Content Marketing

How to Develop a Great Value Proposition

One of the constant battles I struggle with companies is to stop thinking about what they do and start thinking about why people use their product or service. I’ll give you a quick example… day to day, you’ll find me recording and editing podcasts, writing integration code, implementing third-party solutions, and training my clients. Blah, blah, blah… that’s not why people contract my services. They could get any of those services on Fiverr for a hundred bucks a job. My clients hire me because I’m able to transform their digital marketing efforts and grow their results substantially for a modest investment.

There’s an analogy I often use. I have a car that I bring in for maintenance every month or so. It’s to keep my car in good shape and keep me going back and forth to work. I’m not that mechanic. Now, if I wished to get my car modified and upgraded to win races, would I bring it to that mechanic? No. My agency isn’t a oil change shop, it’s the win the race shop.

Sounds easy, right? No… because companies think they’re shopping for an oil change but they really need is to win the race.

What is a Value Proposition?

Also known as a Unique Value Propositions (UVP), your value proposition is a short statement that encompassed the benefits of the services you provided as well as how you differentiate yourself from your competitors.

Pro Tip: Before you move forward with what you think is your Unique Value Proposition… ask your current clients or customers! You may be surprised that it’s not what you actually believe it to be.

Your value proposition has to accomplish four things:

  1. It must capture the visitor’s attention. Your company isn’t getting the results it expects from your marketing investment – that’s why people hire me.
  2. It must be easy to understand. I share that a business relationship with me costs less than the cost of a full-time employee while providing decades of expertise.
  3. It must differentiate you from your competitors online. If your list of value propositions is similar to your competitors, focus on one that they are not focused on. In my example, we’re not an agency focused on a single channel, my expertise spans a multitude of technologies and strategies so that I can advise business leaders on how to improve their business while communicating to their resources on how to execute it.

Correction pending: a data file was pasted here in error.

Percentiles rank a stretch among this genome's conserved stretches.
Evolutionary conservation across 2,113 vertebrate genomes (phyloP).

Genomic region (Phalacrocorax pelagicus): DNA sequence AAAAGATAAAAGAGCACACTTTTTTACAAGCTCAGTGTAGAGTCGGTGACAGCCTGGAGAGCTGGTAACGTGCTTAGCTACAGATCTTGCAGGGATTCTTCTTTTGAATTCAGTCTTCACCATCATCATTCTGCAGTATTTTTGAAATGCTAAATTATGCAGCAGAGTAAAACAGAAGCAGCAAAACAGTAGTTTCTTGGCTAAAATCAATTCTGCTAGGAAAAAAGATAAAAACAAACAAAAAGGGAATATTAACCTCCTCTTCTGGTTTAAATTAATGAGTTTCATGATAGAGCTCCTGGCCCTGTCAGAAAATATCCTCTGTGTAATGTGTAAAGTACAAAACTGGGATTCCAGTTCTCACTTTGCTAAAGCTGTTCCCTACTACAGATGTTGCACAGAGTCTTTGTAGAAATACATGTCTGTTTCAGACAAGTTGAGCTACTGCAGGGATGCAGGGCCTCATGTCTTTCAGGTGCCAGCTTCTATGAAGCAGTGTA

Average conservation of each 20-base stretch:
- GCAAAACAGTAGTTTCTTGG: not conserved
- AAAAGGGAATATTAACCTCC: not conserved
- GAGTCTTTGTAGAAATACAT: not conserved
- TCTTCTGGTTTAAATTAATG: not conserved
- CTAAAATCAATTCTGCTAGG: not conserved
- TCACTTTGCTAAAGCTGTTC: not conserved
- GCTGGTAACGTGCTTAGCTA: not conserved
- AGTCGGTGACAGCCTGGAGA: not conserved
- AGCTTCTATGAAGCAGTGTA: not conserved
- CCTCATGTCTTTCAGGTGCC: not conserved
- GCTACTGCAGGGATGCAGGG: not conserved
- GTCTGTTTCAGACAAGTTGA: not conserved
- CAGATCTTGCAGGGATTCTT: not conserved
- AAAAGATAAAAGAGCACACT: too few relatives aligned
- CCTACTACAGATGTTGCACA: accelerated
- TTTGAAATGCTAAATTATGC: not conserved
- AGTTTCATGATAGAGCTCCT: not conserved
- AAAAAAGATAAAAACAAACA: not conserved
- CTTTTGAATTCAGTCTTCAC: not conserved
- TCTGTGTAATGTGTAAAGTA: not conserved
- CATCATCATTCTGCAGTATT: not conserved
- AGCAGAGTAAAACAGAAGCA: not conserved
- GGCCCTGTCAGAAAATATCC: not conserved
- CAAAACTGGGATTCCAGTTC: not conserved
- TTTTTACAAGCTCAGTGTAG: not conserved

4. It must be enticing enough to actually sway the visitor’s purchase decision. Example: We offer a 30 day out to our sponsors since we believe in our value and want to ensure our client’s success.

In the ecommerce industry, there are several common unique value propositions… speed of delivery, cost of shipping, return policies, low price guarantees, transaction security, in-stock status. All of which are utilized to increase trust and get the visitor to a sale without them leaving the site and comparison shopping somewhere else. For your product or service, you need to be creative… is it your resources? Location? Experience? Clients? Quality? Cost?

After you determine unique value proposition, you need to communicate it internally and consistently embed it into every sales and marketing message you’re deploying.

One great example is Lifeline Data Centers, a midwest colocation facility and client of ours. They have more room for scaling than any other competitor in the Midwest. They’re certified for federal top secret data. And… they’re currently building office space into their facilities. The combination is so unique that we’re working with them on a site and brand redesign that will fully encompass the differentiation!

Your UVP may not lead to an entire rebranding… but it should be obvious from your web, social, and search presence what your value proposition is! Here’s a great infographic from QuickSprout, How to Write a Great Value Proposition.

How to Write a Great Value Proposition

Douglas Karr

Douglas Karr is the founder of the Martech Zone and recognized expert on digital transformation. Doug is a Keynote and Marketing Public Speaker. He's the VP and cofounder of Highbridge, a firm specializing in assisting enterprise companies to digitally transform and maximize their technology investment utilizing Salesforce technologies. He's developed digital marketing and product strategies for Dell Technologies, GoDaddy, Salesforce, Webtrends, and SmartFOCUS. Douglas is also the author of Corporate Blogging for Dummies and co-author of The Better Business Book.

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